Professor Helen Stokes-Lampard, chair of the Royal College of GPs Professor Helen Stokes-Lampard told BBC Radio 4’s PM programme: ‘We know that there are the generic phrases like ‘supply issues’ and ‘manufacturing problems.
‘But because it’s commercially sensitive… nobody will be honest with the public and the NHS. So it’s frustrating.’
When a drug is unavailable, pharmacists try to match the patient with a similar brand that will continue to provide the necessary balance of hormones.
However, alternatives are not available for some of the out-of-stock drugs, including combined patches such as FemSeven Conti.
Lloyds’ supplier AAH Pharmaceuticals has run out of 15 of the 24 HRT brands it stocks.
Pharmaceutical retailer Alliance, which is owned by the same group as Boots, has run out of nine of 27 HRT products while a further five are low in stock.
Leeds GP Dr Richard Vautrey, of the British Medical Association, told the Daily Mail he was expecting an increase in calls from women this week.
‘That’s always the case whenever there’s a shortage of any product – people can get increasingly anxious,’ he said.
‘That’s particularly the case for products like HRT which we prescribe for three or six months at a time… it’s understandable if they get anxious if their product isn’t available.’
He said there had been a shortage of HRT over the past year, although it had become a ‘particular problem’ in the last few weeks.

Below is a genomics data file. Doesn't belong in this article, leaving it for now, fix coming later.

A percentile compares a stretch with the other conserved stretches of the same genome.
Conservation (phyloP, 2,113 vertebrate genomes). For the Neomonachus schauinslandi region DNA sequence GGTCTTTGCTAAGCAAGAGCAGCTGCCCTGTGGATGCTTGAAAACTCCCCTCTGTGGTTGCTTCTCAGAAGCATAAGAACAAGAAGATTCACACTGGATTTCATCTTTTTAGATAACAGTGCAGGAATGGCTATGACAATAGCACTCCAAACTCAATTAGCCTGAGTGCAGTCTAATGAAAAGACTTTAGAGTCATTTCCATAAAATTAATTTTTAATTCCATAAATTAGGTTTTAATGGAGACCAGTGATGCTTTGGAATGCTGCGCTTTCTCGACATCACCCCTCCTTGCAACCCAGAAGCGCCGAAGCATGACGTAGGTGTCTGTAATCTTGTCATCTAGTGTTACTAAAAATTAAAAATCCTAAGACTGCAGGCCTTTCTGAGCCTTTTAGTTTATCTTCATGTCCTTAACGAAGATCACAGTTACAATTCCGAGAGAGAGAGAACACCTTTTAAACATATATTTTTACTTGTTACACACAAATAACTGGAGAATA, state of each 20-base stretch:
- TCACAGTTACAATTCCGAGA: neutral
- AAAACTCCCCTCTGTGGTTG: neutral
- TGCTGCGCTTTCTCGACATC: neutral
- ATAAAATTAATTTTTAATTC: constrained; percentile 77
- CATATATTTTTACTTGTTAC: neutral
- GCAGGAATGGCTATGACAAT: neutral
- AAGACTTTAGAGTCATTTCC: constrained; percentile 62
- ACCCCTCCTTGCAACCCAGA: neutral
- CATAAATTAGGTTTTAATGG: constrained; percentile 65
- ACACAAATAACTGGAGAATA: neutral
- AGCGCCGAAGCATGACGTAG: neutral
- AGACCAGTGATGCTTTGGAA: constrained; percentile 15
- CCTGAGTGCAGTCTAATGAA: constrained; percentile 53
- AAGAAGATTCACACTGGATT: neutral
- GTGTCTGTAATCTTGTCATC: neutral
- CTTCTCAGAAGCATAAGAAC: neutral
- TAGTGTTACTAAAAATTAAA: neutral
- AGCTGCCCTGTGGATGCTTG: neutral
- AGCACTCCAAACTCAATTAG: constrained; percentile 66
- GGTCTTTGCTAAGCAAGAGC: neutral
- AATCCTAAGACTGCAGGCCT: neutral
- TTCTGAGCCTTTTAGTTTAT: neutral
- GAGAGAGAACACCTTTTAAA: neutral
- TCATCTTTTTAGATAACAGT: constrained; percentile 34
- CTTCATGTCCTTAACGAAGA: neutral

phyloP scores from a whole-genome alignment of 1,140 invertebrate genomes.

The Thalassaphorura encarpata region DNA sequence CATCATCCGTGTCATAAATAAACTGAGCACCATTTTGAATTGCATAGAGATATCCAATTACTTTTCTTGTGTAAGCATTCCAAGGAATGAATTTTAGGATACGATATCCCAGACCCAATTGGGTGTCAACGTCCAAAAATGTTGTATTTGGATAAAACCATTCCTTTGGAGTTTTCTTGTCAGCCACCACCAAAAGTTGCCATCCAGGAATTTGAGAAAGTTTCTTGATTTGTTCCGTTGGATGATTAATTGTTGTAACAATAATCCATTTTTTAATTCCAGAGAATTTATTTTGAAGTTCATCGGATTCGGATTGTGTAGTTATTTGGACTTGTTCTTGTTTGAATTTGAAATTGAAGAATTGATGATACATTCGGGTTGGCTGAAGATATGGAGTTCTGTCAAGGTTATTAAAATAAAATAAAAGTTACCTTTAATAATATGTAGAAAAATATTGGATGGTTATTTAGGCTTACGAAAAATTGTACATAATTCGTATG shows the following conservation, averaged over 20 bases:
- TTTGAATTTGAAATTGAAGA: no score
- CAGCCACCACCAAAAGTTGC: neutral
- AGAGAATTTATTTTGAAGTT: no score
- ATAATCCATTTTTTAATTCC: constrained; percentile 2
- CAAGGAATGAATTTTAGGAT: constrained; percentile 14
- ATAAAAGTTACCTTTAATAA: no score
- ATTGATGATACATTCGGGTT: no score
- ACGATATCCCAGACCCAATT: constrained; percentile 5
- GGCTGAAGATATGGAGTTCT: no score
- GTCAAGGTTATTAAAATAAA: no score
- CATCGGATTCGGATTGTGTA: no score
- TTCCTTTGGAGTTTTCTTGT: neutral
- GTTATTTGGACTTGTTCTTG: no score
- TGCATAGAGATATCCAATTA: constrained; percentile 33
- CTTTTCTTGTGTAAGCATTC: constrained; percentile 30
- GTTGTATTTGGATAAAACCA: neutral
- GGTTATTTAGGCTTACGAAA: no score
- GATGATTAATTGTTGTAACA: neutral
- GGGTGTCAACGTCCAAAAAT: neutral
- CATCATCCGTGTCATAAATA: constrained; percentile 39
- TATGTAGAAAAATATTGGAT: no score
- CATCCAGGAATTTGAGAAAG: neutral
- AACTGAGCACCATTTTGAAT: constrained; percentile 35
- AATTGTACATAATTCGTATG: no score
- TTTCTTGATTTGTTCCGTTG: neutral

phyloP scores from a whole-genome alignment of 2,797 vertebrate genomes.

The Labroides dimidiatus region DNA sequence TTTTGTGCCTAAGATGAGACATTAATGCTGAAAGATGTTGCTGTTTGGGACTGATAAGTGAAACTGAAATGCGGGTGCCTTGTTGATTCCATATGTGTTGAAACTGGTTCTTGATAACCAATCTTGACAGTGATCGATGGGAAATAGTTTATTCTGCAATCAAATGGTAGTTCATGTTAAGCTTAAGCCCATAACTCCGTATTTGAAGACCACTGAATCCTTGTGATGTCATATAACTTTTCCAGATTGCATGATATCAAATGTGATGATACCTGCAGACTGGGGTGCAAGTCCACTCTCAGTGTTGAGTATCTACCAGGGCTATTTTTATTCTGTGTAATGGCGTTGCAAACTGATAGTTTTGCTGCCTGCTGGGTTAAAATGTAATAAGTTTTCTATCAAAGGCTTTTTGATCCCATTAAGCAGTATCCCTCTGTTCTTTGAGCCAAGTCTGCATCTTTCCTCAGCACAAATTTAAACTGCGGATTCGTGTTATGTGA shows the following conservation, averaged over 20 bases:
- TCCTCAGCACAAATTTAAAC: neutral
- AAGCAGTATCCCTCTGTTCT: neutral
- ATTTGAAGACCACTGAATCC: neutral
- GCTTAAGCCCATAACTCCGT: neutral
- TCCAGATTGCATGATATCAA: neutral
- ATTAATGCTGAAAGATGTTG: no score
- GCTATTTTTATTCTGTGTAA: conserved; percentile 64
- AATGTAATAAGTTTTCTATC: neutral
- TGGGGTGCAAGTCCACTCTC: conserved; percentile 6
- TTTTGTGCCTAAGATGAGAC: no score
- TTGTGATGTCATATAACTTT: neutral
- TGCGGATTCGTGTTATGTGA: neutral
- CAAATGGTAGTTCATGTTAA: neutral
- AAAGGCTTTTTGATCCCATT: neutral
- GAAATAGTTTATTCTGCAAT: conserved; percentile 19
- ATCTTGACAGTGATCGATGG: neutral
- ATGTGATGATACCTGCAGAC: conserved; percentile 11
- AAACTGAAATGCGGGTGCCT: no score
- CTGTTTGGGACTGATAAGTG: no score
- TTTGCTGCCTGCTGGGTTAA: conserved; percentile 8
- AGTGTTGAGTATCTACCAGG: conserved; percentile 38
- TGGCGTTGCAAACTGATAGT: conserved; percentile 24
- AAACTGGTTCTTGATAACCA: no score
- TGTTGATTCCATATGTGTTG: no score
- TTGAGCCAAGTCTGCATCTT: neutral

‘We’ve been left playing pharmacy ping-pong,’ he said.
‘We’re issuing prescriptions, the pharmacies haven’t got them, we issue a different one, the pharmacies haven’t got that.
‘We often have to speak to the pharmacies to find out what they have actually got so we can find something as close as possible to the prescription the woman needs.
‘It takes a lot of time for GPs and it’s very frustrating for patients who find themselves taking a prescription around different pharmacies.’
Dr Hannah Short, a GP who specialises in the menopause, added: ‘More and more of my patients are panicking.’
The Royal College of GPs yesterday advised women on HRT to ‘start thinking early’ about renewing their prescription.
Helen Stokes-Lampard, chairman of the college, said the shortage was ‘depressing and demoralising for everybody’.
She said: ‘For some products, it’s just a temporary blip while they’re desperately manufacturing more.
‘That’s because there has been a domino effect – demand has peaked for their products while others are long-term unavailable.
‘For the longer term products, including the patches, it’s going to be into early 2020 before the supply issues are sorted.’
She added that GPs and pharmacists were being kept in the dark by suppliers about the shortage because the information was ‘commercially sensitive’.
The GP, who works in Lichfield, Staffordshire, added: ‘I was on call in surgery on Friday and this was a genuine and hugely frustrating problem.
‘Not just in terms of adding to GP workload, as looking for suitable alternatives is very time-consuming, but it can be distressing for patients.’
A Department of Health and Social Care spokesperson said: ‘We are continuing to monitor the situation very closely and taking every step with suppliers to resolve these manufacturing issues as quickly as possible.
‘Our priority remains to ensure patients continue to access safe and effective medicines.
‘Supplies of alternative HRT products are available and any patient affected should discuss alternatives with their doctor.’